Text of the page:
There was little discussion of who would keep Tag, my brother’s young black Labrador Retriever, after John’s death. Tag was a living connection to John, and though a grief greater than my own was unfathomable, I knew my mother needed him most. She had lost her broad-shouldered, broad-grinned son. She needed Tag, if only to curl up with when death’s demons haunted. Tag and my mother mourned together. During their first year, a solid rap on the door would send Tag into the fullbody wagging frenzy he reserved for his master’s return. In the seconds before rationality reigned, Mom, too, hoped my brother was about to bound into the house. She had hung John’s Carhartt jacket and ratty baseball cap on a hook above his cowboy boots in her mudroom. It deluded her into thinking that he would be coming back from Colorado for Christmas vacation, with another semester of veterinary school under his belt, on the days when denial was her only method of survival.
John and I had often booked the same flight from Denver to Chicago to descend on Mom in unison for the holidays. On this winter morning I sat alone, squeezed between strangers. I dreaded Christmas without John.Uncovering the ornament he had made in first grade or his knit stocking, stretched out from our tradition of flooding each other with gag gifts, promised to reignite anguish that would feel new and raw all over again. At least I had Tag to look forward to. I couldn’t wait to see that dog.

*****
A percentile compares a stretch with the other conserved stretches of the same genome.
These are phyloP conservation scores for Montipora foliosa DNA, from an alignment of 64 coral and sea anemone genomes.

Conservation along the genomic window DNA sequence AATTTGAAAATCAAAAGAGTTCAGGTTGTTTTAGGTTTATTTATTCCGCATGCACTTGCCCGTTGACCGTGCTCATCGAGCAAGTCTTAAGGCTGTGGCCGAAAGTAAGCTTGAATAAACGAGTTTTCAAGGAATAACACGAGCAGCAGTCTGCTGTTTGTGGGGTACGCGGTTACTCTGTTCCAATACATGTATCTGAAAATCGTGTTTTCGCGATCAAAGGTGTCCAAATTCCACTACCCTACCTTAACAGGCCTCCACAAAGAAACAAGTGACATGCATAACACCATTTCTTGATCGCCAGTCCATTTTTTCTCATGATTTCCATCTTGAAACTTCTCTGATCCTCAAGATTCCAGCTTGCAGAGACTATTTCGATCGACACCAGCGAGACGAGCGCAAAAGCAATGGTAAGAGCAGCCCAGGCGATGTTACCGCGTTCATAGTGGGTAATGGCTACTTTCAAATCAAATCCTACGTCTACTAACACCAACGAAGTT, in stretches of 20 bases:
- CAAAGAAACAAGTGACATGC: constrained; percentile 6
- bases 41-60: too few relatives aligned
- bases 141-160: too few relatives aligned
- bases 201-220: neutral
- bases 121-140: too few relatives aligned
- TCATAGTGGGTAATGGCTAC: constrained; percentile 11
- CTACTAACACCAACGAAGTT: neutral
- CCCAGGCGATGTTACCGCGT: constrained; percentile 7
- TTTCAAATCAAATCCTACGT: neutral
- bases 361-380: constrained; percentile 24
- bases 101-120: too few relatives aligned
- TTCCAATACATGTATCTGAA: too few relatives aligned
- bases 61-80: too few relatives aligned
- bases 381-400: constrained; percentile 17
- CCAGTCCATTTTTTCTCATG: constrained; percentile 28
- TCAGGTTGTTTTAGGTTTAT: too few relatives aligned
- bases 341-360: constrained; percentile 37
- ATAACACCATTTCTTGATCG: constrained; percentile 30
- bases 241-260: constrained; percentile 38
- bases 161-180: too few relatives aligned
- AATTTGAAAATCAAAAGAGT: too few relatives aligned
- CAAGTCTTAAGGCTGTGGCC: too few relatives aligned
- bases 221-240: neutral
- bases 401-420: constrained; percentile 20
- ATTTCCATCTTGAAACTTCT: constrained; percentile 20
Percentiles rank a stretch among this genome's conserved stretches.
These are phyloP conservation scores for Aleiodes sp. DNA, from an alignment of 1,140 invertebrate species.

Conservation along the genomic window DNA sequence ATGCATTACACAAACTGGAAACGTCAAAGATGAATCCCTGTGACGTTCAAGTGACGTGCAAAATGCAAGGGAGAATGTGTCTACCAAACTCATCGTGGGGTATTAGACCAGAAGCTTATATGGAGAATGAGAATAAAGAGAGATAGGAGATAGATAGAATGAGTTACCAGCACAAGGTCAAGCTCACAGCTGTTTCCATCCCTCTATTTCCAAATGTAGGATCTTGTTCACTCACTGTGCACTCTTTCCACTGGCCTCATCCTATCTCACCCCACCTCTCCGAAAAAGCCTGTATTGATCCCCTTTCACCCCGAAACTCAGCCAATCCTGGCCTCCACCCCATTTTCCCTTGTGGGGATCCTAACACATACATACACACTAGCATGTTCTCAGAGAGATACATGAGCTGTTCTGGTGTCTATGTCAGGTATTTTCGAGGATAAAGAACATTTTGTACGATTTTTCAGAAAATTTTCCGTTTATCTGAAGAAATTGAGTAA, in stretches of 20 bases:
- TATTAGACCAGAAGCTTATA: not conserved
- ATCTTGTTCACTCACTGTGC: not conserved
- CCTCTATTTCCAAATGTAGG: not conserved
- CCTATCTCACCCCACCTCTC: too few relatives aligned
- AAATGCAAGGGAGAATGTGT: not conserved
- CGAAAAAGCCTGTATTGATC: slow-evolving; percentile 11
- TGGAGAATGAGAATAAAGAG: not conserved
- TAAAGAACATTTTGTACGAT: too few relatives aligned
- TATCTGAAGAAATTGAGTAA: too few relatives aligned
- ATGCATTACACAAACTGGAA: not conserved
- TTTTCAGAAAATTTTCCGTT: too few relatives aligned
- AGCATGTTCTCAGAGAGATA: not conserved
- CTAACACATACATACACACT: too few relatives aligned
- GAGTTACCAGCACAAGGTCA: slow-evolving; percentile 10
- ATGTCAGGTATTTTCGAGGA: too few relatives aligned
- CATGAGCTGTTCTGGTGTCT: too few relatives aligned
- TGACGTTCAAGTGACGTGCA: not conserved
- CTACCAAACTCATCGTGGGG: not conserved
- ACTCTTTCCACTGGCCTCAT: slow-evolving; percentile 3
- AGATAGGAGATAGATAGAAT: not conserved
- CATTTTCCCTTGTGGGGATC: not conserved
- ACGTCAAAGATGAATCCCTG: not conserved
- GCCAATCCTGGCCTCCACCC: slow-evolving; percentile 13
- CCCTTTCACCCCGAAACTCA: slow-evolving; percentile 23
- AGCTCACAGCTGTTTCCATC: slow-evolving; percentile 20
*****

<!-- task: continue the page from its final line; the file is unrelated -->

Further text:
I was approaching our prearranged meeting place outside O’Hare when I saw them—the unmistakable combination of my stylish mother behind the wheel and a slobbering, yet regal, Tag, straining out the back-seat window.My mom and I greeted each other cautiously, not out of animosity, but restraint. We instinctively knew that if we held each other’s gaze, the sorrow of another holiday without John would overwhelm our weak levee.
“I’ll sit in back with Tag,” I said in a desperate attempt to throw sandbags between our grief.“How’s my boy?” I asked into his eyes while ruffling his ears and scratching him under the collar, where he liked it best. As we pulled away from the airport, Tag straddled my lap to resume his position at the window.Breathing his freshly shampooed scent, I rested my head on his side and hid my burning eyes from Mom’s glances in the rearview mirror.
Despite the lapses between visits to my mother’s house, Tag and I were inseparable when we were under the same roof. He slept at the foot of my bed, trotted down the stairs after my slippered feet, waited as I fixed my coffee, and even crowded into the bathroom as I showered and blew my hair dry.What made this unusual was that Tag was generally aloof. While my mom adored her dog, she complained that he wasn’t cuddly, that he’d always give her his rump to scratch instead of his muzzle. I couldn’t help remembering that John was the same way.As the only male in our household for many years, John would often put the brakes on touchy-feely stuff. He told my mom he would give her backrubs— he on the couch, she sitting in front of him on the floor—only if she refrained from pleasurable noises. An “ooh, that feels good,” and his hands were in the air.“I’m outta here,” he would say and be off the couch, heading to the kitchen to pour himself a Coke. My practical self attributed Tag’s uncharacteristic affection to my resemblance to John. Like me, John had been fair-skinned with honey-colored hair; perhaps we even had a smell or pheromone in common. But my spiritual self believed it was more than that—that part of John’s soul was with Tag, and when Tag and I were together, John and I were too in some way.